Entering a Poem

by Sheniz Janmohamed

It’s that time again.

Kids are bursting through school hallways, exchanging lunches, decorating lockers and catching up with their friends. They’re also learning, of course—new vocabulary, new math problems, new facts about our world. Perhaps they’ll also learn how to paint with watercolours and write with joy.


As an arts educator, I look forward to September. I return to the classroom to share my love of words with brilliant, inspiring youth. I struggle through narrow doorways with bulky bags filled with paint chips, magazine cut-outs, colourful papers, markers, books, music and poetry. I arrange all the loot on tables and desks (and sometimes floors and walls) and encourage students to choose an image, pick a quote or stand under a word that feels just right.


Once they’ve fallen in love with the idea of words, they have to be inspired to stay engaged.


If you’re hoping to introduce your students or children to one of your favourite poems, encourage poetic experiences in addition to readings and critical analysis. Before kids write their own poems, it might be fun to enter the world of a poem first.


If they’re reading the “Road Not Taken”by Robert Frost, then it would only seem appropriate to take them on a nature walk through a yellow wood.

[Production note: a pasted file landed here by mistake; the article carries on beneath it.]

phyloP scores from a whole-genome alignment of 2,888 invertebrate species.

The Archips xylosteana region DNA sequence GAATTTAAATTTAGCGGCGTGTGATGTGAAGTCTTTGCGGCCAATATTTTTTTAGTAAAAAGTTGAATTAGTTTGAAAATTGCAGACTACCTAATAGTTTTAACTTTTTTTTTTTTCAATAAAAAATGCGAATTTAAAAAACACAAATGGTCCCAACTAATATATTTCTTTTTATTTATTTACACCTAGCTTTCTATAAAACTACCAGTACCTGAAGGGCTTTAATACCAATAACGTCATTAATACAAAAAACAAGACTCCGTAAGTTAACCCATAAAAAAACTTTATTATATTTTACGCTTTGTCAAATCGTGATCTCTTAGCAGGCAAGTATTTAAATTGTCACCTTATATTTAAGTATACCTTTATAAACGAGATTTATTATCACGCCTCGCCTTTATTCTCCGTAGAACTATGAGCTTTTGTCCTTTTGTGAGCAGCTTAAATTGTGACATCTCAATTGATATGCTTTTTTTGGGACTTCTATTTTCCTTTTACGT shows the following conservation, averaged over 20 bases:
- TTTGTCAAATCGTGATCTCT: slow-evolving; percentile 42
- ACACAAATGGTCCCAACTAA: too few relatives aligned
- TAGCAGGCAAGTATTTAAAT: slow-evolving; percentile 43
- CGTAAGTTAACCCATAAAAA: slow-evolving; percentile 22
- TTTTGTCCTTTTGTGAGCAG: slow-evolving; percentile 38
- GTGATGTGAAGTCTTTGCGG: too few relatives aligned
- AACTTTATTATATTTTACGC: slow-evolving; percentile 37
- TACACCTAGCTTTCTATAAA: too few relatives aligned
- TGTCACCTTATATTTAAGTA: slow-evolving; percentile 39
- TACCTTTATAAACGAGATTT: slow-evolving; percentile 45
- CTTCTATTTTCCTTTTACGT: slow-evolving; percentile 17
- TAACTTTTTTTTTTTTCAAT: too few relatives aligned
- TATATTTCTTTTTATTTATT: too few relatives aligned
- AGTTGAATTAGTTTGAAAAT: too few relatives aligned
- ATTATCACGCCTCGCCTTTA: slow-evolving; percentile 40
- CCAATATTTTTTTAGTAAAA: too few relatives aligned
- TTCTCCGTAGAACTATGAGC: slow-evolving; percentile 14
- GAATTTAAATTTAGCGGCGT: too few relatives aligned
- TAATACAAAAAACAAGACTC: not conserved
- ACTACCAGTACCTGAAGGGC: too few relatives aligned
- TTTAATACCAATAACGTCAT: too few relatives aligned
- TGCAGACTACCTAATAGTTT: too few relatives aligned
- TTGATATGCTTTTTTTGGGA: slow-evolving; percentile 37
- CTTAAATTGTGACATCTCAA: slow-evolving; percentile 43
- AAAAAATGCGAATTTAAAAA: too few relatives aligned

If they’re licking their lips through “This Is Just To Say” by William Carlos Williams, bring in an icebox filled to the brim with sweet plums.  Have them taste one.


If they come across Mary Oliver’s “The Uses of Sorrow”, wouldn’t it be lovely if they could construct and decorate their own little boxes of darkness?


If they’re trudging through “The Lady of Shalott”by Alfred Lord Tennyson, take them to a riverbank for a picnic, or a canoe-ride.


If they’re giggling through “Goblin Market”by Christina Rossetti, equip them with glitter and crafts so they can make their own goblin masks. Have a “goblin banquet”and set out a table with delectable fruits for them to devour.


If they are inspired by “Where Go the Boats?” by Robert Louis Stevenson, have them make their own paper boats, and take them to a river or creek for a boat race.


To make poetry relevant, we must make it come to life.


We must allow it to be malleable, danceable, paintable. We must deconstruct it to re-construct it.

Children are experts at deconstructing and re-constructing. They know when it’s time to dance, and when it’s time to doodle. Why not channel their innate creativity?


Next time you read one of your favourite poems, think about how you could make it come to life. 

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